"What do you do before you go onstage?" "I improvise, and try to get out of my own way."
-Michelle Dorrance, Tap Dancer and MacArthur Genius Grant Award Winner 2016
I hate cleaning. I just have a hard time getting that excited about the activity. I do love the result though, so I find that having the right conditions is key. Irish music is great for that. It's fun, upbeat, and keeps me naturally moving forward. It's like a "whistle while you work" phenomenon. (People have a told me the same thing about when they run, but you won't catch me doing that nonsense.)
I've notice there is a secondary benefit to cleaning your house to Irish music: you're only half listening.
Imagine a true session or party where there's great music: you aren't sitting with your hands folded in your lap as if in church or at a concert. You aren't actively listening. You are moving around, talking, socializing. If the music is good it will grab your attention.
The thing is, "good" can mean a lot of things, and it can mean different things to the head and the body. The head, for example, might respond to a virtuosic fiddle tune with 97 parts and 43 accidentals. But the body might really respond to simpler things, like a good groove or a simple tune with lots of room for extra rhythm.
Everyone is different, and its important as a dancer that you know what kind of music grabs your body.
When you are half listening, you are honestly responding. You are not efforting a dance or making an analysis. By half listening, your essence and/or body are able to respond to particular triggers from the music. It's primal.
This is the kind of response we want to embody in our sean-nos dancing. The best sean-nos dancing comes from that place. The place where the music has grabbed us and we have no choice but to move to the dance floor. When we are on the dance floor before we even know what's happening.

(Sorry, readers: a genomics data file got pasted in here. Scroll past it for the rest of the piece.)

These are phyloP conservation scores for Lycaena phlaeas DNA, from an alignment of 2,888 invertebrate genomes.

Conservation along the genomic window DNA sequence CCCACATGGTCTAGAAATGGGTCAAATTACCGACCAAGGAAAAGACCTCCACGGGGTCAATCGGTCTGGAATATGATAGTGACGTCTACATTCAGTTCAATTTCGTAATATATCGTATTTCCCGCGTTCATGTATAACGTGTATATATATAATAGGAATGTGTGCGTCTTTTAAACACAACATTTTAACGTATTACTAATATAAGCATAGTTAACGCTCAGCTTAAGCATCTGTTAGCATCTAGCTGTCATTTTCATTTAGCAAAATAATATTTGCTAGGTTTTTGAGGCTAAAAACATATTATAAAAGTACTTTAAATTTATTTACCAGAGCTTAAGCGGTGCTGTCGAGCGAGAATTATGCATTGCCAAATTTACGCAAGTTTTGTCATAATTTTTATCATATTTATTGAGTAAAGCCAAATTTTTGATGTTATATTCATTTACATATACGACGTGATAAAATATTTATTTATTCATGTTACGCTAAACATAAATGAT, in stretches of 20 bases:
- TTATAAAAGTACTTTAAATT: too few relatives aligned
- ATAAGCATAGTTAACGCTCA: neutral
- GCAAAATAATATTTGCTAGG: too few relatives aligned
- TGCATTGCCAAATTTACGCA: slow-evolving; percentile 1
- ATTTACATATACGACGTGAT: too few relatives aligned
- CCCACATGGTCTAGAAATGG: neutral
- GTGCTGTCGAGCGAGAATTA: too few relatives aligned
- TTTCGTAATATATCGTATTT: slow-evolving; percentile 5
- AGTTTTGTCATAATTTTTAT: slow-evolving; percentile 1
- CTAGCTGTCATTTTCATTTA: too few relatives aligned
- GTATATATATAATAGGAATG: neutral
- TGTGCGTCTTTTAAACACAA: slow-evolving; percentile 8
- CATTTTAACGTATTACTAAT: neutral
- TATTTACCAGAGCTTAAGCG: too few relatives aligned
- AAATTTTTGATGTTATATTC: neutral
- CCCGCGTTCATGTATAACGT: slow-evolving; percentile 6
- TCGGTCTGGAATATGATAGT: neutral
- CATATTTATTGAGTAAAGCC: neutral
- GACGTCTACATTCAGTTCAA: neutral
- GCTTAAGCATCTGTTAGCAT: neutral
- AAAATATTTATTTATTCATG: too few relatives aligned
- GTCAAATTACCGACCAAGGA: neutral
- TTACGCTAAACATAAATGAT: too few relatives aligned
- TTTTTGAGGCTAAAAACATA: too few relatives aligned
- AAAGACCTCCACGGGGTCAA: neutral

It's the expression of a personal connection. By listening to that body-voice, we can support and develop that connection. This leads to better, more creative and confident improvisations, and the development of genuine personal style.
Note: Practice is important. But as improvisors we practice our skills so that we have a range of rhythms/moves in our aresenal. We practice so that those moves are second nature, and in the moment we can access those skills to help us express what we are hearing/feeling.
MAKE THE MOST OF HALF-LISTENING!
1) Don't listen. Or rather don't actively listen. Put on Irish music while you are doing something that requires so level of basic focus so that the mind can't respond but the body can.
2) Let the music grab you. When you find your body responding, do what it wants to do. Even if it's just a little step in your imagination.
3) Be the observer. How do you feel? What elements are you using? How do you naturally move to this music? Being able to access this place will be important in developing your own personal style.
4) Take note. Either in your head, or in a notebook. Take note of instrumentation. Style. Players. Tune names.
5) Observe patterns. Chances are the same players, instrumentation, or tunes will come up time and time again. For years I loved the Old Blackthorn, but only when I started asking "what tune was that? I LOVE that tune" did I realize I was getting the same answer repeatedly.
REMEMBER: the point is to let your body respond and tell you what IT likes! Your head might like the idea of minor complex tunes that have 17 parts, but your body might like a good solid single reel in G. You never know!